Liberals lose most in unfriendly seat
That’s what the Liberals might fear most in these results. The score the party put up in Nanaimo–Ladysmith was unimpressive, the 12.5-point slide the second biggest the Liberals have suffered in byelections under Justin Trudeau’s leadership. If that happens across the country, the party will be back on the opposition benches after October.
Governing parties also don’t usually finish fourth in byelections. It hasn’t happened outside Quebec (where the Bloc Québécois complicates matters) since 2008, when Stephen Harper’s Conservatives finished fourth in a byelection in Toronto Centre.
But Nanaimo–Ladysmith is not a good riding for the Liberals. The party hasn’t won a seat in the area since 1940. The poor showing of 11 per cent is still better than what the Liberals put up in the 2008 and 2011 elections — though those were historically bad elections for the party.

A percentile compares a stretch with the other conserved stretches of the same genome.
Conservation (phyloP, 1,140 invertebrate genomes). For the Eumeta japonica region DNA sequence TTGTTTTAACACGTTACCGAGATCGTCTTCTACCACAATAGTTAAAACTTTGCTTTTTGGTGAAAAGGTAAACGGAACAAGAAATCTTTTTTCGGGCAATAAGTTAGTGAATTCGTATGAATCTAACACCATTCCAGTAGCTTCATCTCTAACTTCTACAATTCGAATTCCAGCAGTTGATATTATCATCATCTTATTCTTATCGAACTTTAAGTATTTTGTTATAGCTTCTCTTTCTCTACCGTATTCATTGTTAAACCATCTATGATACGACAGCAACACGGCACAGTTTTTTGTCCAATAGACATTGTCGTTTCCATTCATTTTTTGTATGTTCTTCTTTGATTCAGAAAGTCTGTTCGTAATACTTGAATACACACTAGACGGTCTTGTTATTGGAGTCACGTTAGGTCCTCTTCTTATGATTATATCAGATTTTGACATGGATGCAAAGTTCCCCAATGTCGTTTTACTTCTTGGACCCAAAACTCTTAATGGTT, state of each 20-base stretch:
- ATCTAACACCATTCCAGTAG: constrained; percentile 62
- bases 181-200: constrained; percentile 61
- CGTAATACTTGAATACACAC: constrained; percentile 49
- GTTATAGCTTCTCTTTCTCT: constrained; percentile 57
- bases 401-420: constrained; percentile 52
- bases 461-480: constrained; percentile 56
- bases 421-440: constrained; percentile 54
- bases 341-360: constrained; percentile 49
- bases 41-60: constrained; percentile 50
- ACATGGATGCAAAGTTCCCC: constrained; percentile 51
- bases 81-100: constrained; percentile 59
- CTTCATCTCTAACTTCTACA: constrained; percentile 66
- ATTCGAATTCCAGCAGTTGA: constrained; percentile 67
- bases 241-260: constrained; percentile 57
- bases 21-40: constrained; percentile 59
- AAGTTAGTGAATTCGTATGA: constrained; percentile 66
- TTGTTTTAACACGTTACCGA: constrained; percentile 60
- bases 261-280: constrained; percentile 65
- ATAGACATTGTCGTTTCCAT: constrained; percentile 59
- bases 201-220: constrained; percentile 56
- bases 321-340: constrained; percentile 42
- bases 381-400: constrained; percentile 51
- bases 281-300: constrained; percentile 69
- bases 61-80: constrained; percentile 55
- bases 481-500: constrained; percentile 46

Still, the results raise a red — or green — flag for the party. While the loss of vote to the Greens did not cost them a seat here, it could lose them seats in other unexpected parts of the country.
It is just one byelection. But the results are consistent with some of the wider trends that have been witnessed over the past few months. Those are worrying trends for Singh and Trudeau — and signs that the October federal election could be one of the most unpredictable in years.
This story originally appeared on CBC